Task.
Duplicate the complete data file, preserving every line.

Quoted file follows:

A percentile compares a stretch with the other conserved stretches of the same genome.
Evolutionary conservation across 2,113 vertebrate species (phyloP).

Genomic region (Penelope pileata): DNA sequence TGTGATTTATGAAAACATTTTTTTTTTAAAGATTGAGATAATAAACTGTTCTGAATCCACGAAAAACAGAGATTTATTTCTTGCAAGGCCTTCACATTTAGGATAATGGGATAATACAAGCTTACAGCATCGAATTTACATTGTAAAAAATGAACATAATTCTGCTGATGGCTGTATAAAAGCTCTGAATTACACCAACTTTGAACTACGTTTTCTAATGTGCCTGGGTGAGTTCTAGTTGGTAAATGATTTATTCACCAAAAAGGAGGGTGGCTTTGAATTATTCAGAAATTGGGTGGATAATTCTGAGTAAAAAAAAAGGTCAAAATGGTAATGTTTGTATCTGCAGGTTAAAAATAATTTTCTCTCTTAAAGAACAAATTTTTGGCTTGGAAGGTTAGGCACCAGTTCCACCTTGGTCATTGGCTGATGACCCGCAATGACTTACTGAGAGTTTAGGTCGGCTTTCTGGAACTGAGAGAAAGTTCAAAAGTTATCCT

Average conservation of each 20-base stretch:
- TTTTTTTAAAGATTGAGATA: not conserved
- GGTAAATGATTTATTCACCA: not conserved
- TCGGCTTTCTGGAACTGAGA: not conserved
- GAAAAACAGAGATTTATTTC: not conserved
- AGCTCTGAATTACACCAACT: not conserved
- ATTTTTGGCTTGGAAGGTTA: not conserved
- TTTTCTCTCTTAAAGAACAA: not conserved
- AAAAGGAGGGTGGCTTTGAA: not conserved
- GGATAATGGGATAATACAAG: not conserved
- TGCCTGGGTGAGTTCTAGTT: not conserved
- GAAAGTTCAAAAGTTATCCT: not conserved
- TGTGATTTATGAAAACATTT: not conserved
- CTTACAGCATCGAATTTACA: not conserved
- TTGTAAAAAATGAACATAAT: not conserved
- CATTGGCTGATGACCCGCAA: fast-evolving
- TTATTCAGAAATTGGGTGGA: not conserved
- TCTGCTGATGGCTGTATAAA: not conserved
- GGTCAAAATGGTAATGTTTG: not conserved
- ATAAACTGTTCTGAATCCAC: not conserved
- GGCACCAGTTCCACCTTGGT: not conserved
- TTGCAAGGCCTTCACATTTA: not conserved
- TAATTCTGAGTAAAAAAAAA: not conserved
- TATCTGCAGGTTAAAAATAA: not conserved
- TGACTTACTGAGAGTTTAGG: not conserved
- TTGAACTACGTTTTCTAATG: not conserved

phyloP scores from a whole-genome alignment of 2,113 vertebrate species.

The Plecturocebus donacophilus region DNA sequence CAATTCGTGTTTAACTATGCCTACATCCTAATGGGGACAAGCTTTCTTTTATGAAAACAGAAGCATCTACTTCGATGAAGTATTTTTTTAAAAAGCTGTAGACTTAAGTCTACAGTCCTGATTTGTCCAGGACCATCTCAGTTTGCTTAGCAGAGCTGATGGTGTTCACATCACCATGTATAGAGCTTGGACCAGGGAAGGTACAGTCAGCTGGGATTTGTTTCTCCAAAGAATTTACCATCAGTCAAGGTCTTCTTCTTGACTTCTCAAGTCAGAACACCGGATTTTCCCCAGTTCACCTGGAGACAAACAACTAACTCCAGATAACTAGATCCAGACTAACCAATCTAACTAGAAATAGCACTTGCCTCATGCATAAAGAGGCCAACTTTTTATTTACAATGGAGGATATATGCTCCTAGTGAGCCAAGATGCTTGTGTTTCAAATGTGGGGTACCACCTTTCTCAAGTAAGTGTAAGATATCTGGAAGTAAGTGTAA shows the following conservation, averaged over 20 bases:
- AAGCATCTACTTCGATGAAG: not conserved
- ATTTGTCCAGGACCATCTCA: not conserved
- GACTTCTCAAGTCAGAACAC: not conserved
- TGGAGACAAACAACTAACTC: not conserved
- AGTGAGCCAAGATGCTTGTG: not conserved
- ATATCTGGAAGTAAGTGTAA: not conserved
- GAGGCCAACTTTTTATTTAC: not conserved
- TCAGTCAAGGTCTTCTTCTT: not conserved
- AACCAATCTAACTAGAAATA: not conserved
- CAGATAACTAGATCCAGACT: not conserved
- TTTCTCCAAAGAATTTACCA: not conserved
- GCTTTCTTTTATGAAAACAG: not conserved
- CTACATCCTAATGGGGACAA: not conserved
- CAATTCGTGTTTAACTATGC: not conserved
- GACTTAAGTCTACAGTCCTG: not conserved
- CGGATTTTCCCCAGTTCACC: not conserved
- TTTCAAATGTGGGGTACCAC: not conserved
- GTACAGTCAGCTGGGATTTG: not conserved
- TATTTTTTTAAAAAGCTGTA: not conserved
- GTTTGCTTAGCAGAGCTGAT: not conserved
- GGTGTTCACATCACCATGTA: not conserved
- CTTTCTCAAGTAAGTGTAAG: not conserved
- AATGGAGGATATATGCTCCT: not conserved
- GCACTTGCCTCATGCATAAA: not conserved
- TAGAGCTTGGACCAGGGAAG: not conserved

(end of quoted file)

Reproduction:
A percentile compares a stretch with the other conserved stretches of the same genome.
Evolutionary conservation across 2,113 vertebrate species (phyloP).

Genomic region (Penelope pileata): DNA sequence TGTGATTTATGAAAACATTTTTTTTTTAAAGATTGAGATAATAAACTGTTCTGAATCCACGAAAAACAGAGATTTATTTCTTGCAAGGCCTTCACATTTAGGATAATGGGATAATACAAGCTTACAGCATCGAATTTACATTGTAAAAAATGAACATAATTCTGCTGATGGCTGTATAAAAGCTCTGAATTACACCAACTTTGAACTACGTTTTCTAATGTGCCTGGGTGAGTTCTAGTTGGTAAATGATTTATTCACCAAAAAGGAGGGTGGCTTTGAATTATTCAGAAATTGGGTGGATAATTCTGAGTAAAAAAAAAGGTCAAAATGGTAATGTTTGTATCTGCAGGTTAAAAATAATTTTCTCTCTTAAAGAACAAATTTTTGGCTTGGAAGGTTAGGCACCAGTTCCACCTTGGTCATTGGCTGATGACCCGCAATGACTTACTGAGAGTTTAGGTCGGCTTTCTGGAACTGAGAGAAAGTTCAAAAGTTATCCT

Average conservation of each 20-base stretch:
- TTTTTTTAAAGATTGAGATA: not conserved
- GGTAAATGATTTATTCACCA: not conserved
- TCGGCTTTCTGGAACTGAGA: not conserved
- GAAAAACAGAGATTTATTTC: not conserved
- AGCTCTGAATTACACCAACT: not conserved
- ATTTTTGGCTTGGAAGGTTA: not conserved
- TTTTCTCTCTTAAAGAACAA: not conserved
- AAAAGGAGGGTGGCTTTGAA: not conserved
- GGATAATGGGATAATACAAG: not conserved
- TGCCTGGGTGAGTTCTAGTT: not conserved
- GAAAGTTCAAAAGTTATCCT: not conserved
- TGTGATTTATGAAAACATTT: not conserved
- CTTACAGCATCGAATTTACA: not conserved
- TTGTAAAAAATGAACATAAT: not conserved
- CATTGGCTGATGACCCGCAA: fast-evolving
- TTATTCAGAAATTGGGTGGA: not conserved
- TCTGCTGATGGCTGTATAAA: not conserved
- GGTCAAAATGGTAATGTTTG: not conserved
- ATAAACTGTTCTGAATCCAC: not conserved
- GGCACCAGTTCCACCTTGGT: not conserved
- TTGCAAGGCCTTCACATTTA: not conserved
- TAATTCTGAGTAAAAAAAAA: not conserved
- TATCTGCAGGTTAAAAATAA: not conserved
- TGACTTACTGAGAGTTTAGG: not conserved
- TTGAACTACGTTTTCTAATG: not conserved

phyloP scores from a whole-genome alignment of 2,113 vertebrate species.

The Plecturocebus donacophilus region DNA sequence CAATTCGTGTTTAACTATGCCTACATCCTAATGGGGACAAGCTTTCTTTTATGAAAACAGAAGCATCTACTTCGATGAAGTATTTTTTTAAAAAGCTGTAGACTTAAGTCTACAGTCCTGATTTGTCCAGGACCATCTCAGTTTGCTTAGCAGAGCTGATGGTGTTCACATCACCATGTATAGAGCTTGGACCAGGGAAGGTACAGTCAGCTGGGATTTGTTTCTCCAAAGAATTTACCATCAGTCAAGGTCTTCTTCTTGACTTCTCAAGTCAGAACACCGGATTTTCCCCAGTTCACCTGGAGACAAACAACTAACTCCAGATAACTAGATCCAGACTAACCAATCTAACTAGAAATAGCACTTGCCTCATGCATAAAGAGGCCAACTTTTTATTTACAATGGAGGATATATGCTCCTAGTGAGCCAAGATGCTTGTGTTTCAAATGTGGGGTACCACCTTTCTCAAGTAAGTGTAAGATATCTGGAAGTAAGTGTAA shows the following conservation, averaged over 20 bases:
- AAGCATCTACTTCGATGAAG: not conserved
- ATTTGTCCAGGACCATCTCA: not conserved
- GACTTCTCAAGTCAGAACAC: not conserved
- TGGAGACAAACAACTAACTC: not conserved
- AGTGAGCCAAGATGCTTGTG: not conserved
- ATATCTGGAAGTAAGTGTAA: not conserved
- GAGGCCAACTTTTTATTTAC: not conserved
- TCAGTCAAGGTCTTCTTCTT: not conserved
- AACCAATCTAACTAGAAATA: not conserved
- CAGATAACTAGATCCAGACT: not conserved
- TTTCTCCAAAGAATTTACCA: not conserved
- GCTTTCTTTTATGAAAACAG: not conserved
- CTACATCCTAATGGGGACAA: not conserved
- CAATTCGTGTTTAACTATGC: not conserved
- GACTTAAGTCTACAGTCCTG: not conserved
- CGGATTTTCCCCAGTTCACC: not conserved
- TTTCAAATGTGGGGTACCAC: not conserved
- GTACAGTCAGCTGGGATTTG: not conserved
- TATTTTTTTAAAAAGCTGTA: not conserved
- GTTTGCTTAGCAGAGCTGAT: not conserved
- GGTGTTCACATCACCATGTA: not conserved
- CTTTCTCAAGTAAGTGTAAG: not conserved
- AATGGAGGATATATGCTCCT: not conserved
- GCACTTGCCTCATGCATAAA: not conserved
- TAGAGCTTGGACCAGGGAAG: not conserved